What Sounds Do You Hear Underwater?

What Sounds Do You Hear Underwater?


Have you ever wondered how sounds are perceived underwater? The way sound travels in water is quite different from how it travels in the air. In this article, we’ll explore the fascinating world of underwater sound and how it affects our perception of different noises.

How Sound Travels in Water

Sound is created by vibrations and needs a medium to travel through, such as air, water, or solids. In water, sound waves travel faster because there are more particles closely packed together. For example, sound travels about 4.3 times faster in freshwater at room temperature compared to in air at the same temperature.

Sound Intensity Underwater

One interesting aspect of underwater sound is that it maintains its energy for longer distances compared to sound in the air. This is because water particles can effectively carry the sound waves. In fact, in the ocean, the sound of a humpback whale can travel thousands of miles!

How Humans Perceive Underwater Sounds

While underwater sound waves may seem louder due to their faster pace and longer intensity, the human ear is actually not well-adapted to hear sound underwater. Our ears evolved to pick up sound in the air, not in water. When we are underwater, the vibrations bypass the eardrum and are transmitted through the water-filled tissues in our head. This can change our perception of sounds.

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Making Your Own Underwater Sounds

Curious to experience underwater sound firsthand? You can try an activity to explore how different sounds are perceived underwater. Here’s what you’ll need:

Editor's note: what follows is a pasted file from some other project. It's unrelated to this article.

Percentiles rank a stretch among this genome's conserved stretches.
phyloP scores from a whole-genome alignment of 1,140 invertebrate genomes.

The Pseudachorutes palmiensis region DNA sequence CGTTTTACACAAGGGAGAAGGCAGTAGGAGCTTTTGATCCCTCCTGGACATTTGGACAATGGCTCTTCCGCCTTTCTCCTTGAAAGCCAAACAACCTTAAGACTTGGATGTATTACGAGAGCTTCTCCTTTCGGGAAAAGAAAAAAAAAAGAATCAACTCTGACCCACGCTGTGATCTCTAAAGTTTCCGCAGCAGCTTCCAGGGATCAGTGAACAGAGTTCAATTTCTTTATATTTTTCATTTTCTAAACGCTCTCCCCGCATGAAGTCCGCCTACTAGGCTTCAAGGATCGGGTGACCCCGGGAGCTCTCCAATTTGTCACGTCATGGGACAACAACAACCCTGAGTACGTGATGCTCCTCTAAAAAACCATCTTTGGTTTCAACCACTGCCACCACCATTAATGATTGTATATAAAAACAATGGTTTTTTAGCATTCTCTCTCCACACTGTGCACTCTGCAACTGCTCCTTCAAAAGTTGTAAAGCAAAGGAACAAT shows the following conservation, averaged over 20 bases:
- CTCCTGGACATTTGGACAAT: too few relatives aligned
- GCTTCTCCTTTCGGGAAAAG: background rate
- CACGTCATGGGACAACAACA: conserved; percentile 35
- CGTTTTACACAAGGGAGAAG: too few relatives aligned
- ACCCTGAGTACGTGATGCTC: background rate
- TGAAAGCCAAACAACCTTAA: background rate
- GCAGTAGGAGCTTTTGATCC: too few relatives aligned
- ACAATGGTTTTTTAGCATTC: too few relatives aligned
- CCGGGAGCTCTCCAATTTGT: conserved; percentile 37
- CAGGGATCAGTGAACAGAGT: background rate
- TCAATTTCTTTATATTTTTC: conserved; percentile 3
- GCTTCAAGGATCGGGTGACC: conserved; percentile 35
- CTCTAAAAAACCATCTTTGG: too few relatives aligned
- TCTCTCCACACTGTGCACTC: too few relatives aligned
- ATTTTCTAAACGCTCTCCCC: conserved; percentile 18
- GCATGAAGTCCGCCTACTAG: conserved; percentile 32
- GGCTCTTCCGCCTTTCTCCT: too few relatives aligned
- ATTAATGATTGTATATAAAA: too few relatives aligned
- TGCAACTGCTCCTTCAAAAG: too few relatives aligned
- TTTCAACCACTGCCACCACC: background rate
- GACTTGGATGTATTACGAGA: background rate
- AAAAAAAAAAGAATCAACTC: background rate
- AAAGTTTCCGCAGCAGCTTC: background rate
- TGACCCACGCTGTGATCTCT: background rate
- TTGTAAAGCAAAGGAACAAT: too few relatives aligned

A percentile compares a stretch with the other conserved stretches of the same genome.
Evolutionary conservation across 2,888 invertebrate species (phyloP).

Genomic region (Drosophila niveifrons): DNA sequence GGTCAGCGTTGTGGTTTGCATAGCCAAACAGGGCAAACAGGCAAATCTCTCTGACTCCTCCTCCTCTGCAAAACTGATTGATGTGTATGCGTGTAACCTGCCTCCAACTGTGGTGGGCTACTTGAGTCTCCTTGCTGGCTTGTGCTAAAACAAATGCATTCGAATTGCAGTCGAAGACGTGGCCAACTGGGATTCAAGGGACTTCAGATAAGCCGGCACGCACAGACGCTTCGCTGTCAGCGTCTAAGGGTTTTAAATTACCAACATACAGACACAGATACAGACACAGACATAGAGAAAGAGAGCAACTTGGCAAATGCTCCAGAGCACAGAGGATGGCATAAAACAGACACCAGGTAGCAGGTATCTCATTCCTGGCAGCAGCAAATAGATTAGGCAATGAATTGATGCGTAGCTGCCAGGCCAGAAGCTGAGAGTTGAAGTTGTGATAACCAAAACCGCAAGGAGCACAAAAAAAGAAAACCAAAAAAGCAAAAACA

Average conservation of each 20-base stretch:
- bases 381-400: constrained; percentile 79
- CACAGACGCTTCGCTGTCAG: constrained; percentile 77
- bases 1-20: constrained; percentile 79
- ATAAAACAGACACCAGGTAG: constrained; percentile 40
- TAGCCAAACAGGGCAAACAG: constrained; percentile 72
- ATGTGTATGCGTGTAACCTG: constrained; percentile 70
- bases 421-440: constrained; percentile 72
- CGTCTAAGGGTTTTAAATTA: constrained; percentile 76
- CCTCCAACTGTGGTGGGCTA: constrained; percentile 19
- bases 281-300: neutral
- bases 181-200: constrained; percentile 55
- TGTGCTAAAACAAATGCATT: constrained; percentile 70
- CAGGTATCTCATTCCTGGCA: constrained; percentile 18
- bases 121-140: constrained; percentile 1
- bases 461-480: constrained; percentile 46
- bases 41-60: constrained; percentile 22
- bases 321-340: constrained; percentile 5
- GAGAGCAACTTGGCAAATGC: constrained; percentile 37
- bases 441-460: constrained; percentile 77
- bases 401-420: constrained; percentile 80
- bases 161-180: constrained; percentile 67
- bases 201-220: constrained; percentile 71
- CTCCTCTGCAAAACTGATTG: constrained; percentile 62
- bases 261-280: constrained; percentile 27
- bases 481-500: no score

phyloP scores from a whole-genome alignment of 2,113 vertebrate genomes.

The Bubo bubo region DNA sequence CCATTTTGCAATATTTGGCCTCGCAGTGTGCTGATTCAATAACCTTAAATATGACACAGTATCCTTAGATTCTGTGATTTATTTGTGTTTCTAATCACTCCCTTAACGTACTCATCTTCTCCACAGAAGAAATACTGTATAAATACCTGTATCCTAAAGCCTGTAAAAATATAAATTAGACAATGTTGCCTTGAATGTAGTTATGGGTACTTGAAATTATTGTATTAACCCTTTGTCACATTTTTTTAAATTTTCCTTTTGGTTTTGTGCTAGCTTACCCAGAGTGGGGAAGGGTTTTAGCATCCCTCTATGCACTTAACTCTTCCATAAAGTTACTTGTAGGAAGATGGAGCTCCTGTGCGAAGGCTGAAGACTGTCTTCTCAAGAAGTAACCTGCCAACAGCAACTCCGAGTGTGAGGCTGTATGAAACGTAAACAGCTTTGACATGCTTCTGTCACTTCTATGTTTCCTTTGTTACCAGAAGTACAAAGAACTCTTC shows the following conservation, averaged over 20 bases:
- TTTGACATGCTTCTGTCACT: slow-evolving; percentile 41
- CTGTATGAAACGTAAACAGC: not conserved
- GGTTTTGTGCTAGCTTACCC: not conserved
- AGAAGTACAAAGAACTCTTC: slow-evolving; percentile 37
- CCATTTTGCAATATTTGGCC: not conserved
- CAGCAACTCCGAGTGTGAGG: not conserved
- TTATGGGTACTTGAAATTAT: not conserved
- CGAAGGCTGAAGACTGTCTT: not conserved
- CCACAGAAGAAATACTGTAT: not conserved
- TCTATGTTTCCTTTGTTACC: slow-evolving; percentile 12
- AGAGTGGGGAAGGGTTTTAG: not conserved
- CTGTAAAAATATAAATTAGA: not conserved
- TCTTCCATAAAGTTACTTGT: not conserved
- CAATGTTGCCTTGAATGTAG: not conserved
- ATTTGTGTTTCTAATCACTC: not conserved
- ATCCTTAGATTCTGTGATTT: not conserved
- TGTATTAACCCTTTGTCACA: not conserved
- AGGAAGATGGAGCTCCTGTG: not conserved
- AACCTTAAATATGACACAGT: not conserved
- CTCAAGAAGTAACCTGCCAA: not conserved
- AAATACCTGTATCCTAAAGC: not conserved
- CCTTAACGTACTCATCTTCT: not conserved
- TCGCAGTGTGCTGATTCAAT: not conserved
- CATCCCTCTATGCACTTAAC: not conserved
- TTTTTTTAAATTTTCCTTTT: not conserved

• Bathtub or swimming pool
  • Water
  • Stainless steel utensils (such as spoons or tongs)
  • Plastic utensils
  • Small ball
  • Towel
  • Adult helper


  1. Ask your helper to click two stainless steel utensils together above the water. Listen closely to the sound.
  2. Next, have your helper click the utensils together underwater and compare the sound to the previous one.
  3. Submerge one ear in the water and ask your helper to click the utensils underwater. Notice any changes in the sound.
  4. Submerge your head completely or as much as you feel comfortable doing and listen while your helper clicks the utensils underwater. How does the sound differ from when only your ear was submerged?
  5. Repeat these steps using the plastic utensils and also try dropping a small ball into the water.


Q: Why does sound travel faster in water than in air?
A: Sound travels faster in water because the particles are densely packed, allowing vibrations to propagate more quickly.

Q: How does submerging your head affect your perception of underwater sound?
A: When you submerge your head, the sound may appear fuller or different because the water-filled tissues in your head transmit sound waves directly.

Q: Why is the human ear not as effective at picking up sound underwater?
A: Our ears evolved to detect sound in the air, and the structure of the ear is optimized for this purpose. Water-filled tissues in the head bypass the eardrum, leading to a different perception of sound underwater.

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Exploring the world of underwater sound reveals fascinating insights into how sound waves behave in water and how our perception of sound changes when we are submerged. By making your own underwater sounds, you can experience firsthand the differences between hearing in the air and underwater. So the next time you find yourself in a pool or by the ocean, take a moment to listen closely and discover the unique sounds of the underwater world.

This article is brought to you by iBlog, your go-to source for interesting and informative articles on various topics.

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